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Brief Summary from GHG Protocol Workshop on Accounting for Green Power Purchases January 24, 2010 London, U.K.

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Presentation on theme: "Brief Summary from GHG Protocol Workshop on Accounting for Green Power Purchases January 24, 2010 London, U.K."— Presentation transcript:

1 Brief Summary from GHG Protocol Workshop on Accounting for Green Power Purchases January 24, 2010 London, U.K.

2 Overall Themes We need to begin with a vision of the electricity accounting system we want – Technical implementation can follow from that, but fretting over details shouldnt prematurely hinder setting a meaningful vision – Also need for perspective: time and effort could be misspent on collecting very detailed information to little benefit GHG accounting rules should give the right incentives to channel corporate purchasing power towards a low carbon / high renewables future – Currently, the lack of consistency and clarity in the GHG accounting practices are hindering companies energy investments and other carbon reduction strategies General sense that energy-related instruments should not be used for purposes they were not intended for World Resources Institute

3 Overall Themes GHG reporting should be a means to convey the truth about GHG emissions – Should not lose sight of this while creating technical and system specifications... potential to become convoluted The electricity grid presents the challenge of undifferentiated electrons: to date, this has been addressed through using a grid average emission factor. But electricity could be viewed as analogous to a fuel purchase choice (as would be recorded in scope 1), and scope 2 could be calculated to reflect that – Requires a system that links generator information to final consumer ; currently information is not consistently parsed out this way Reporting structure currently recommended by Defra – gross and netoffers useful and transparent way to record impact In addition to reporting gross scope 2 emissions, important to emphasize actual energy use activity data over time. This number reveals overall efficiency and conservationconsequences of internal/operational choiceswhereas emission factors can fluctuate due to no choice of the company World Resources Institute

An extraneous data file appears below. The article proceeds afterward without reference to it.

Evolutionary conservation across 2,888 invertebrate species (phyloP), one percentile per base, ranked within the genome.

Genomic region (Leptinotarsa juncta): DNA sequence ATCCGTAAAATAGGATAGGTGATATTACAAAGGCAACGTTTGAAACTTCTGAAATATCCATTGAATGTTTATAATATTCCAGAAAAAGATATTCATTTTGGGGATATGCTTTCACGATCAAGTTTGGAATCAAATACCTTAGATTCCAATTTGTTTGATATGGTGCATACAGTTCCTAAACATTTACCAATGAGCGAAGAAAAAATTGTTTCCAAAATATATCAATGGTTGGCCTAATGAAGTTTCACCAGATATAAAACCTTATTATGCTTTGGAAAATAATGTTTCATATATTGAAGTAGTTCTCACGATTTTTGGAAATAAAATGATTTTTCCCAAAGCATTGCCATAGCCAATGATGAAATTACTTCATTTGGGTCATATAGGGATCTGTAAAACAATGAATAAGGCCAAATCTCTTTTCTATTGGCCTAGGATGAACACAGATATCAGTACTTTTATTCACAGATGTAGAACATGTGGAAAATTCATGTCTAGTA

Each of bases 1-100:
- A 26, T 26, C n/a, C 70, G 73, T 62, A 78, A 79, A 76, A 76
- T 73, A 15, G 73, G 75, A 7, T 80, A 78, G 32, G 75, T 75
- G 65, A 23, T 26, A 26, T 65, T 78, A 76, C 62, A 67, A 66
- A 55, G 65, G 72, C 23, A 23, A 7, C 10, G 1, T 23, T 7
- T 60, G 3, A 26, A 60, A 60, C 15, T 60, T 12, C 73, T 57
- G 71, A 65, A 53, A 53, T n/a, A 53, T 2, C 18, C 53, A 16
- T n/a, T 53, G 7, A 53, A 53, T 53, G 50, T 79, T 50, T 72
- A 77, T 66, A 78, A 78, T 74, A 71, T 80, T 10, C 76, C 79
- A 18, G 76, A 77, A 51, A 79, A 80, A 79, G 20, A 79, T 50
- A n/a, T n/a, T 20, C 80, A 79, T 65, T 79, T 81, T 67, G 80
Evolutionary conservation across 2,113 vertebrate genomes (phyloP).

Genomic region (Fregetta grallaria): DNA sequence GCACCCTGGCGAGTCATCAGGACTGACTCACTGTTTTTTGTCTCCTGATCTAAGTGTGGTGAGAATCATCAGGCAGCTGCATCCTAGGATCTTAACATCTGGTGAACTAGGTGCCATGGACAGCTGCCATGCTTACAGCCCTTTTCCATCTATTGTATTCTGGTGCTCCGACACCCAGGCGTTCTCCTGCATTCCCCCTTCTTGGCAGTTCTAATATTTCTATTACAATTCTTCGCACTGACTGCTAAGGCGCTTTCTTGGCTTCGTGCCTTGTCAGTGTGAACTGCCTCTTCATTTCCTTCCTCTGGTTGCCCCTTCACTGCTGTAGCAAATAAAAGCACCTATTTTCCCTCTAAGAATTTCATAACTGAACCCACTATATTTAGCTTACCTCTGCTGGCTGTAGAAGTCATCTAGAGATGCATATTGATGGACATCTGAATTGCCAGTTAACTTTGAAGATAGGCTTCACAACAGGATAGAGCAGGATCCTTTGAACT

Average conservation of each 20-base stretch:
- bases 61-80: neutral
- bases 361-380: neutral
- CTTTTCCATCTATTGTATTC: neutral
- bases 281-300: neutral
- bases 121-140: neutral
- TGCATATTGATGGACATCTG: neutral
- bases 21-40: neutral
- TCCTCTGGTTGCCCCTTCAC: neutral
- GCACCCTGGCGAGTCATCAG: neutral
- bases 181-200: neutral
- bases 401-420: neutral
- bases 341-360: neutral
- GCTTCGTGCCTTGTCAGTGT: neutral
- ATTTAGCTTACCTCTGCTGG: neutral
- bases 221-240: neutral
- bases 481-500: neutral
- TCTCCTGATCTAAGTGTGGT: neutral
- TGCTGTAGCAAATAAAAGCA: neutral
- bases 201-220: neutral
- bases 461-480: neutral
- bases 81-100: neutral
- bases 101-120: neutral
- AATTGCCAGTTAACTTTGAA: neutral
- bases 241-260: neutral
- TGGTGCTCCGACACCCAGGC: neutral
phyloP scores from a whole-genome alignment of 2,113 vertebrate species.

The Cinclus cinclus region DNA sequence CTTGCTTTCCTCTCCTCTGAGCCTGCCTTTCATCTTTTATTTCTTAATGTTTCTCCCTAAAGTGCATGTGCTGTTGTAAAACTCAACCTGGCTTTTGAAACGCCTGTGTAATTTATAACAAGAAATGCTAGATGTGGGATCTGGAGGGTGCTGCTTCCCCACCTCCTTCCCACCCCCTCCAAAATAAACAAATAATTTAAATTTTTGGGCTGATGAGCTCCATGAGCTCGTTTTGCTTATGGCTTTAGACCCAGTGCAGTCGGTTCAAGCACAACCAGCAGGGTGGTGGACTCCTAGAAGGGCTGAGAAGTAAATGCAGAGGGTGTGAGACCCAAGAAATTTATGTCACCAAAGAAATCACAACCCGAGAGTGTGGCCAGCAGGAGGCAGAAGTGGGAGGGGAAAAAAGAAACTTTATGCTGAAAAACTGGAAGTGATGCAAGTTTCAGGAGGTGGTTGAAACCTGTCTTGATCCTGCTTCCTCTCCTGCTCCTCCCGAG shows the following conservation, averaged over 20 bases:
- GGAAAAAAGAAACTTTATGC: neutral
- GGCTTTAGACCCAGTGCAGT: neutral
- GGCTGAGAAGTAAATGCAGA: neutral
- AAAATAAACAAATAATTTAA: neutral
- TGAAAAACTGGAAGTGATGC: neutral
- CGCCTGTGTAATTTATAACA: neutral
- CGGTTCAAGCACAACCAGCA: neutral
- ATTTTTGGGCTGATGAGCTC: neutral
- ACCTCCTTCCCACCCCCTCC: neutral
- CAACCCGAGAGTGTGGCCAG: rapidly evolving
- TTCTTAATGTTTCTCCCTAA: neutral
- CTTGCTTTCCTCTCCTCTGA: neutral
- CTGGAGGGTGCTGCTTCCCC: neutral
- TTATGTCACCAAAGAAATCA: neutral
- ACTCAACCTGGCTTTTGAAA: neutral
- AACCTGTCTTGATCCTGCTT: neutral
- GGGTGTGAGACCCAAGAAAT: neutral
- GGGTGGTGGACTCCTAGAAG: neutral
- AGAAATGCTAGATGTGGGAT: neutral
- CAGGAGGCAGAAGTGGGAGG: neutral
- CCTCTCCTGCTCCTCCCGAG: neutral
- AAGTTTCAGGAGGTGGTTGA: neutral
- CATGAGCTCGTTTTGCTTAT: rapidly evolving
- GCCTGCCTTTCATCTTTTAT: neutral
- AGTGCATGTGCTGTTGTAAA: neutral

4 Clarification regarding purpose and application of existing energy instruments in both the UK, EU and US would help untangle potential accounting questions. For brief current reference: – Renewable Obligation Certificate: Subsidy mechanism to support renewable energy Separate from GOs/REGOs used for disclosure tracking For comparison, RECs in the US can be used both for verifying origin and for analogous supplier requirements (RPS)– but no explicit subsidy attached – Levy Exemption Certificate: Part of the evidence required for suppliers to claim the CCL Exemption on non-domestic supply. Certificates awarded to renewable energy (among other exceptions) A given RE generator in the UK could be awarded: A GO or REGO (for tracking/disclosure) A ROC (to submit to supplier for obligation) A LEC (to submit to Revenue & Customs to receive CCL exemption) Overall Themes World Resources Institute

5 Session I: Accounting for emission rates World Resources Institute

6 EXPERIENCE Current situation confusing – Not clear whether various energy-related instruments (GOs, ROCs, LECs, RECs) contain ownership or right to the emission attributes of a given installation – and whether those attributes can be used in calculating scope 2 emission in the GHG inventory – In general, Guarantees of Origin (GOs) identified as the instrument that has been, and could continue to be, the means of demonstrating and claiming RE attributesbut would require means to reflect this in the context of other grid consumers – Not clear what additionality screening mechanisms exist to differentiate existing renewable energy resources from those which are new/above/beyond, if all installations have the potential to produce the same instruments Expectations about the impact of purchasing green energy vary – Greening electricity emissions in the reporting year – Contributing to de-carbonizing the electricity grid – Spurring new RE investments – Going above/beyond minimum policy requirements Session I: Accounting for emission rates World Resources Institute